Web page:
The legislation, defeated by Republican lawmakers in December, has been embraced anew by Democrats, with presidential nominee Hillary Clinton saying this week: “If the FBI is watching you for suspected terrorist links, you shouldn’t be able to just go buy a gun with no questions asked.”

In Mateen’s case, FBI Director James Comey said on Monday that agents opened a preliminary investigation in May 2013 when he was working as a contract security guard at the St. Lucie criminal courthouse. Co-workers had reported that he made some statements that were “inflammatory and contradictory” about terrorism, including claiming family connections to al-Qaida and then saying he was a member of the West Bank terrorist group, Hezbollah, a bitter enemy of the Islamic State.

Using confidential sources, FBI agents followed Mateen, recorded conversations and reviewed his communications — then interviewed him twice. “He admitted making the statements that his co-workers reported, but explained that he did it in anger because he thought his co-workers were discriminating against him and teasing him because he was Muslim,” Comey said during a news conference.

Deemed no longer a potential threat, the FBI closed the 10-month investigation.

In July 2014, the FBI questioned Mateen again, but this time about possible connections to Moner Mohammad Abusalha, who lived in Fort Pierce and Vero Beach and had blown himself up for the Nusra Front in Syria — a group in conflict with the Islamic State. Agents learned that Mateen knew the man “casually from attending the same mosque” in Port St. Lucie, but the investigation turned up “no ties of any consequence” between them, Comey said.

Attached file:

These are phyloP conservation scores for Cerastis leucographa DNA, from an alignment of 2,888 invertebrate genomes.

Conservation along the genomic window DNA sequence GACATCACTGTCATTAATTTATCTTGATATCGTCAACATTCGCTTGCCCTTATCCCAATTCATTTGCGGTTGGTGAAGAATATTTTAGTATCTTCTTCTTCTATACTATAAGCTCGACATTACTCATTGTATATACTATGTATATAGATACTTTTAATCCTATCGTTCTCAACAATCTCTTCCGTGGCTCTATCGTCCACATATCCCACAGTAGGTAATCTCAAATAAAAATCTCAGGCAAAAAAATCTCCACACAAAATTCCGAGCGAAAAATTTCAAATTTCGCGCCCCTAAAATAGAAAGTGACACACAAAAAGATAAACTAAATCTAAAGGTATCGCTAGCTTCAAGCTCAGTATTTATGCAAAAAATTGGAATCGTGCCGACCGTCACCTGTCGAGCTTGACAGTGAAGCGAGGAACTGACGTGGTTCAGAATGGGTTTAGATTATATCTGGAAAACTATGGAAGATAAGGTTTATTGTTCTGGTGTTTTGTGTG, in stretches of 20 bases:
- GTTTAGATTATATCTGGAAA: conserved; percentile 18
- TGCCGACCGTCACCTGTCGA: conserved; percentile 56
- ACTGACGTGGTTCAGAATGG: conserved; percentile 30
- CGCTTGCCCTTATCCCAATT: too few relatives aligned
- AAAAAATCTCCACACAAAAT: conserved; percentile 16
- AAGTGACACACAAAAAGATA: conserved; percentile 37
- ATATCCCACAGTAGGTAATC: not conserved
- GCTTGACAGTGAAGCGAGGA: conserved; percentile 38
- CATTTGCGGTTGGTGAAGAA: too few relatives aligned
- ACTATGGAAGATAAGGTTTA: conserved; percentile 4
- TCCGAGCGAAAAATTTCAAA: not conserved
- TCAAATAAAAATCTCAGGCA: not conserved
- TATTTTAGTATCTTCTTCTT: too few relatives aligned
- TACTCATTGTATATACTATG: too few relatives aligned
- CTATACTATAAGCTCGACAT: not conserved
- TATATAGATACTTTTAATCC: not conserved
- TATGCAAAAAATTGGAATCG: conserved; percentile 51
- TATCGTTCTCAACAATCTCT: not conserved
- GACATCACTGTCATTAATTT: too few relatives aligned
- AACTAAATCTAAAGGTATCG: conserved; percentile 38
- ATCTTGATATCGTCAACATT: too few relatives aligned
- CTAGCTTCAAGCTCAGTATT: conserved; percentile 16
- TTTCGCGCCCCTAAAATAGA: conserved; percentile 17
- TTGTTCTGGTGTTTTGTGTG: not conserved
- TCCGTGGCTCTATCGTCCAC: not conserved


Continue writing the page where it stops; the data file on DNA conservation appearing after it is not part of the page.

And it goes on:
The FBI director vowed to “look hard at our own work to see whether there is something we should have done differently. So far, the honest answer is: I don’t think so.”

Vladeck, the law professor, and other experts said national security investigators don’t have the manpower or resources to keep a constant eye on every “true believer” or “deranged person” who fits the profile of a self-radicalized, lone-wolf terrorist — with possibly hundreds, if not more, across the country.

“You can’t stop them at the border; they’re already here,” said Miami lawyer Jeffrey Sloman, a former U.S. attorney in South Florida. “You don’t need to go to the Middle East to be trained as a jihadist; you can be influenced by these extremist views on the internet in the confines of your home.”

FBI agents are now combing through Mateen’s computer and other evidence taken from his home to determine the extent to which Islamist extremism downloaded over the internet spurred him to target Pulse, a popular gay nightclub in Orlando. They are also looking into whether Mateen, who several patrons have said was a club regular, may have been gay himself. His mental health also may be a factor — an ex-wife and others have described him as volatile and unstable.

On Monday, Comey, the FBI director, said no evidence gathered so far pointed to a “plot directed from outside the United States” or that the killer was a member of a foreign terrorist organization.